Ancient 'ring of fire' galaxy found glaring at Earth across space and time

Eleven billion years ago, a hot, active, galaxy that looked like an eye glared across space. Now, using data from the W.M. Keck Observatory in Hawaii and the Hubble Space Telescope, astronomers have captured a snapshot of its unblinking gaze.

This galaxy, R5519, is made up of a flat ring of stars, with a hole in the middle where astronomers believe another blob of stars punched through. Galaxies like this, known as "collisional ring galaxies," turn up infrequently in the modern universe. But this is the first time astronomers have seen one so old and far away; at 11 billion light-years from our planet, its ancient light is only just reaching Earth.

An animation illustrates the process that might have formed the hole at the galaxy's center. (Image credit: James Josephides, Swinburne Astronomy Productions)

Related: The 15 weirdest galaxies in our universe

Galaxies in the early universe tended to be very active, churning up hot gas and turning it into stars. R5519 is no exception, the researchers said in a statement.

"It is making stars at a rate 50 times greater than the Milky Way," Tiantian Yuan, an astronomer at Australia's Swinburne University of Technology and lead discoverer of the galaxy, said in the statement. "Most of that activity is taking place on its ring – so it truly is a ring of fire."

Most of the ring-shaped galaxies in our universe form through internal processes, the researchers said. Only 1 in 1,000 in the modern universe forms through collisions. Still, according to the new paper, which was published May 25 in the journal Nature Astronomy, this galaxy's shape does appear to be the result of a collision with another object.

A composite image made from multiple single-color Hubble Space Telescope images shows what the galaxy looks like from Earth. (Image credit: Tiantian Yuan/Hubble Space Telescope)

This monumental collision offers clues about the conditions that prevailed during the early universe, the scientists said.

So, how did R5519's unblinking "Eye of Sauron" shape come into being?

For a ring to form, a galaxy like this has to start as a wide, flat disk of stars and gas, the researchers said. One such disk that formed about 9 billion years ago turned into the spiral Milky Way. Another formed Andromeda, a neighboring galaxy.

But R5519's disk, if it indeed existed before another object punched that hole in its center, would have existed a full 2 billion years earlier, just 3 billion years after the Big Bang.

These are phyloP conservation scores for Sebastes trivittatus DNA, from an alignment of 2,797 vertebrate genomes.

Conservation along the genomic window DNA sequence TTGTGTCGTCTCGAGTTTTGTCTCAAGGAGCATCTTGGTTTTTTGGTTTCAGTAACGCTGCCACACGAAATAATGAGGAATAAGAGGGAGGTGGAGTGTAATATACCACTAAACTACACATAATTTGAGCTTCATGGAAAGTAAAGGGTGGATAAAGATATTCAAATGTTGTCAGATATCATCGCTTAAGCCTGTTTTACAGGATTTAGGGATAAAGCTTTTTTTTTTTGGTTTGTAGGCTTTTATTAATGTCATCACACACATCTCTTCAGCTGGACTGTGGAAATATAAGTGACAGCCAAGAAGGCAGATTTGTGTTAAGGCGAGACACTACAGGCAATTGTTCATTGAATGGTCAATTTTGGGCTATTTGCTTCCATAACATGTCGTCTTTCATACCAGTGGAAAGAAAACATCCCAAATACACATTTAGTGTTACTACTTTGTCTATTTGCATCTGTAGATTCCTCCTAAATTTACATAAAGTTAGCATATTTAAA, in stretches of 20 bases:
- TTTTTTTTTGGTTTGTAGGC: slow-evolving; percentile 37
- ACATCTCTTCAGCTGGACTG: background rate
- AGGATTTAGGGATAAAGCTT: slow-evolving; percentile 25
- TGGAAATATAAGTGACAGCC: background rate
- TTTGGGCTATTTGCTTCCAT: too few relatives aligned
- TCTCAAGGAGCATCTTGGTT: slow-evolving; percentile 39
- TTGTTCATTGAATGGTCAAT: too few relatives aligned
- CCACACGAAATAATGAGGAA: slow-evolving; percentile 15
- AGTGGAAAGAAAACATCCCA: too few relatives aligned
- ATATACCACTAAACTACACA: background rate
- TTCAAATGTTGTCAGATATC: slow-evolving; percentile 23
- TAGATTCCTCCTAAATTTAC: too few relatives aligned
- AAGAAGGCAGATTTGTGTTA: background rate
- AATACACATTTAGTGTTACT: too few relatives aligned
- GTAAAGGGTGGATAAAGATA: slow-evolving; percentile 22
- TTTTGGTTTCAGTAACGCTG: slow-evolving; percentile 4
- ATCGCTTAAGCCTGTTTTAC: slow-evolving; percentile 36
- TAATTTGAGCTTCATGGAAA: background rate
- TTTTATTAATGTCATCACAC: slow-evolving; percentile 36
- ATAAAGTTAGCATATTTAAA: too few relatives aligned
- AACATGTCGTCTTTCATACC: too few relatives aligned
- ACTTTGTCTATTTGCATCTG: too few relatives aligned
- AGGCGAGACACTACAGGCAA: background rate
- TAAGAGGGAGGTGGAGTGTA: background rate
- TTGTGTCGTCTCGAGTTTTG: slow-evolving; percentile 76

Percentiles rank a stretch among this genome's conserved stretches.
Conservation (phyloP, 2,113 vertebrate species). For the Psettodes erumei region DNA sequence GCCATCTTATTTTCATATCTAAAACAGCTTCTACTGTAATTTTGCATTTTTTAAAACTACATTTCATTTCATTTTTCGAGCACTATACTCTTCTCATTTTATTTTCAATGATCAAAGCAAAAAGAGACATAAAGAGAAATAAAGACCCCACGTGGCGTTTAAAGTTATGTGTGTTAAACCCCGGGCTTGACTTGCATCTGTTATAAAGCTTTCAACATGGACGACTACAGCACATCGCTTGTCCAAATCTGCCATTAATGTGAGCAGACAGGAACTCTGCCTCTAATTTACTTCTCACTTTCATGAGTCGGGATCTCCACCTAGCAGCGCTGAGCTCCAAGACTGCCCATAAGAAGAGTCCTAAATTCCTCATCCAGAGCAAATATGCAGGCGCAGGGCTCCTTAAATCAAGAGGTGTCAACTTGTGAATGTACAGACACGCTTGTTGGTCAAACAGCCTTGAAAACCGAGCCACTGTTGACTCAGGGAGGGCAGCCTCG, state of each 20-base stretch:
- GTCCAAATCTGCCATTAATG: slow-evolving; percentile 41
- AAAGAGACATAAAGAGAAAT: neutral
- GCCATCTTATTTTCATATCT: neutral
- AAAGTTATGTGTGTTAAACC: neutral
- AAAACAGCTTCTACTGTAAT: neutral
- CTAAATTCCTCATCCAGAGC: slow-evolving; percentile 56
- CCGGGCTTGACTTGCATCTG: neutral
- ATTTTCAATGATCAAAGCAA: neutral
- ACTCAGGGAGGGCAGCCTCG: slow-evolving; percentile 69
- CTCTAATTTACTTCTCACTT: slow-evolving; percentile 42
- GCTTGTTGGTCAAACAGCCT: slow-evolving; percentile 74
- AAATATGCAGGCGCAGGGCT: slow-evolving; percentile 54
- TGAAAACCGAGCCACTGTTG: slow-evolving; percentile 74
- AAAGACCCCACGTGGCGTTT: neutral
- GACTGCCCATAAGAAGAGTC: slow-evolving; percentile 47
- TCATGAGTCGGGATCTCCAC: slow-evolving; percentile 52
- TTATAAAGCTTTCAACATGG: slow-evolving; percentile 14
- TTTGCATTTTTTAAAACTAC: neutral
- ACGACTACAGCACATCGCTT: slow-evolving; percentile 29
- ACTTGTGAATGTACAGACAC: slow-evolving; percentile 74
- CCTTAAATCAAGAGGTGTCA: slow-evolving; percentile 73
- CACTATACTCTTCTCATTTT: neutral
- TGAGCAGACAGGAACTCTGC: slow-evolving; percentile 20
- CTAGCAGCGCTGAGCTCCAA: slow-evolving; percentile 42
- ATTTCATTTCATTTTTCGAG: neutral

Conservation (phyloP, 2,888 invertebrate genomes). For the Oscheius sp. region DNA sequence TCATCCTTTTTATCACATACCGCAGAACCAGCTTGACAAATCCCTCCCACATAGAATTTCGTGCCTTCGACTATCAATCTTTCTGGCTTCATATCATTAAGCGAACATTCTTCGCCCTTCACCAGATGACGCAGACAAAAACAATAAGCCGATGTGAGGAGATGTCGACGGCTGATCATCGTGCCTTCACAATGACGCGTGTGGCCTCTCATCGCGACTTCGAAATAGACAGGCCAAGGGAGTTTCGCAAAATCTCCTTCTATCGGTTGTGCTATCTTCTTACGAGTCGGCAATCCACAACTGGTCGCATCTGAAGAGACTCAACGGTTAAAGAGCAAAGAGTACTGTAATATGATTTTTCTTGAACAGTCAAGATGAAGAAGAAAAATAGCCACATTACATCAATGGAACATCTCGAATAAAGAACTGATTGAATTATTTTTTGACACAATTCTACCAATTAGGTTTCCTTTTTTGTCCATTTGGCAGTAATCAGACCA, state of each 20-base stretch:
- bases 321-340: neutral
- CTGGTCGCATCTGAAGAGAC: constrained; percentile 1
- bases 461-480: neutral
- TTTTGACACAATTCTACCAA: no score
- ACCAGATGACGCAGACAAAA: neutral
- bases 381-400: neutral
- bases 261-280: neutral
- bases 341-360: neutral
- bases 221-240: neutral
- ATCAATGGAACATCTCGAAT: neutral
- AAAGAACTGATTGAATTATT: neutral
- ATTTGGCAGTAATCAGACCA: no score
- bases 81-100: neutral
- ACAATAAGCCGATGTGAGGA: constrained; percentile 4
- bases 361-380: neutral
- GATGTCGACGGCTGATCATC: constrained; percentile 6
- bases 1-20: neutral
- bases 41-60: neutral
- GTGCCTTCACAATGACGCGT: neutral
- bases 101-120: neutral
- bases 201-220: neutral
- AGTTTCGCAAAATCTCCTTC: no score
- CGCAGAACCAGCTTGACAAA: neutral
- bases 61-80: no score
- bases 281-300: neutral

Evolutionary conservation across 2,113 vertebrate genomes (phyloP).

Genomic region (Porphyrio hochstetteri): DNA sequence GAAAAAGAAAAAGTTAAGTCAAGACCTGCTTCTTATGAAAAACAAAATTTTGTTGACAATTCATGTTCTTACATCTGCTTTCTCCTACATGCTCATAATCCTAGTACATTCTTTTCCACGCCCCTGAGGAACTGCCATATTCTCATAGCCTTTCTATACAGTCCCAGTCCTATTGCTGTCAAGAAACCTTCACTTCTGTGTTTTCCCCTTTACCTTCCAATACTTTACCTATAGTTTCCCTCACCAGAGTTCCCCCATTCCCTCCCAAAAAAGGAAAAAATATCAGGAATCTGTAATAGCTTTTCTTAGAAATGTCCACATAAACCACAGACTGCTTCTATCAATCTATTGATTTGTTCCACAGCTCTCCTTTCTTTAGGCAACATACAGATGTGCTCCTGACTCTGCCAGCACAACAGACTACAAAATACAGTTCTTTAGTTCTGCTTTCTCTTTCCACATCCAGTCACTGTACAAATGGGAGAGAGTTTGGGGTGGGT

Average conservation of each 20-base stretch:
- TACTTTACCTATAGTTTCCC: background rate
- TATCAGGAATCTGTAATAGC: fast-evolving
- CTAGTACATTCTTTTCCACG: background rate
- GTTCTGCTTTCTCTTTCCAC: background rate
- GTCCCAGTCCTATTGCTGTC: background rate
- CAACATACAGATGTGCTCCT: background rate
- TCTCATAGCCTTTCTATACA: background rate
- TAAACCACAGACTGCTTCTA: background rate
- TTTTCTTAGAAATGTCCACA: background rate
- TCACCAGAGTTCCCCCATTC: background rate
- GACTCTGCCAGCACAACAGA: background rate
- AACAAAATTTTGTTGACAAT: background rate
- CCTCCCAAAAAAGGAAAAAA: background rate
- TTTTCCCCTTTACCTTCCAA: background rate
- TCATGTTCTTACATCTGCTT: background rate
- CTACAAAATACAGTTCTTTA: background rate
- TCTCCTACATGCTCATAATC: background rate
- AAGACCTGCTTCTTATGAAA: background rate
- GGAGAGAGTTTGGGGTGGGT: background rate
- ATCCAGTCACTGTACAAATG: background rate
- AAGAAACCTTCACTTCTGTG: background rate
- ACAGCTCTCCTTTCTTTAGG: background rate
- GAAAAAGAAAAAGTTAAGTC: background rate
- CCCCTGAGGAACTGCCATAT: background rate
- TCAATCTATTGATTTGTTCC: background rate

"This discovery is an indication that disk assembly in spiral galaxies occurred over a more extended period than previously thought," Kenneth Freeman, an Australian National University astronomer and co-author of the paper said in the statement.

That changes how astronomers see that early history of the universe.

Originally published on Live Science.

OFFER: Save 45% on 'How It Works' 'All About Space' and 'All About History'!

OFFER: Save 45% on 'How It Works' 'All About Space' and 'All About History'!

For a limited time, you can take out a digital subscription to any of our best-selling science magazines for just $2.38 per month, or 45% off the standard price for the first three months.

Join our Space Forums to keep talking space on the latest missions, night sky and more! And if you have a news tip, correction or comment, let us know at:

Rafi Letzter

Rafi wrote for Live Science from 2017 until 2021, when he became a technical writer for IBM Quantum. He has a bachelor's degree in journalism from Northwestern University’s Medill School of journalism. You can find his past science reporting at Inverse, Business Insider and Popular Science, and his past photojournalism on the Flash90 wire service and in the pages of The Courier Post of southern New Jersey.

  • rod
    I note from the nature astronomy link provided in this article two points. From the abstract "Our discovery offers a unique pathway for studying density waves in young galaxies, as well as constraining the cosmic evolution of spiral disks and galaxy groups. The ring galaxy (ID 5519, hereafter R5519) was..."

    Density waves are required to regenerate spiral arms in galaxies, spiral arms have limited lifetimes compared to the age of the universe in the BB model and galaxy ages assigned (perhaps 100-300 million years max). If not regenerated we live in a unique period to see spiral arms today. The other point here, DM is critical to the model calculations and distance interpretation too.

    "Methods Throughout we adopt a Λ cold dark matter cosmology, where is Λ the cosmological constant, with ΩM = 0.307, ΩΛ = 0.693 and H0 = 67.7 km s−1 Mpc−1, consistent with the Planck measurements31 and the cosmological parameters used in EAGLE simulations13. At the redshift of z = 2.19, the look-back time is 10.8 Gyr and 1″ corresponds to a physical scale of 8.49 kpc. All magnitudes are in AB units32, unless otherwise specified."

    The redshift for R5519 is z=2.19.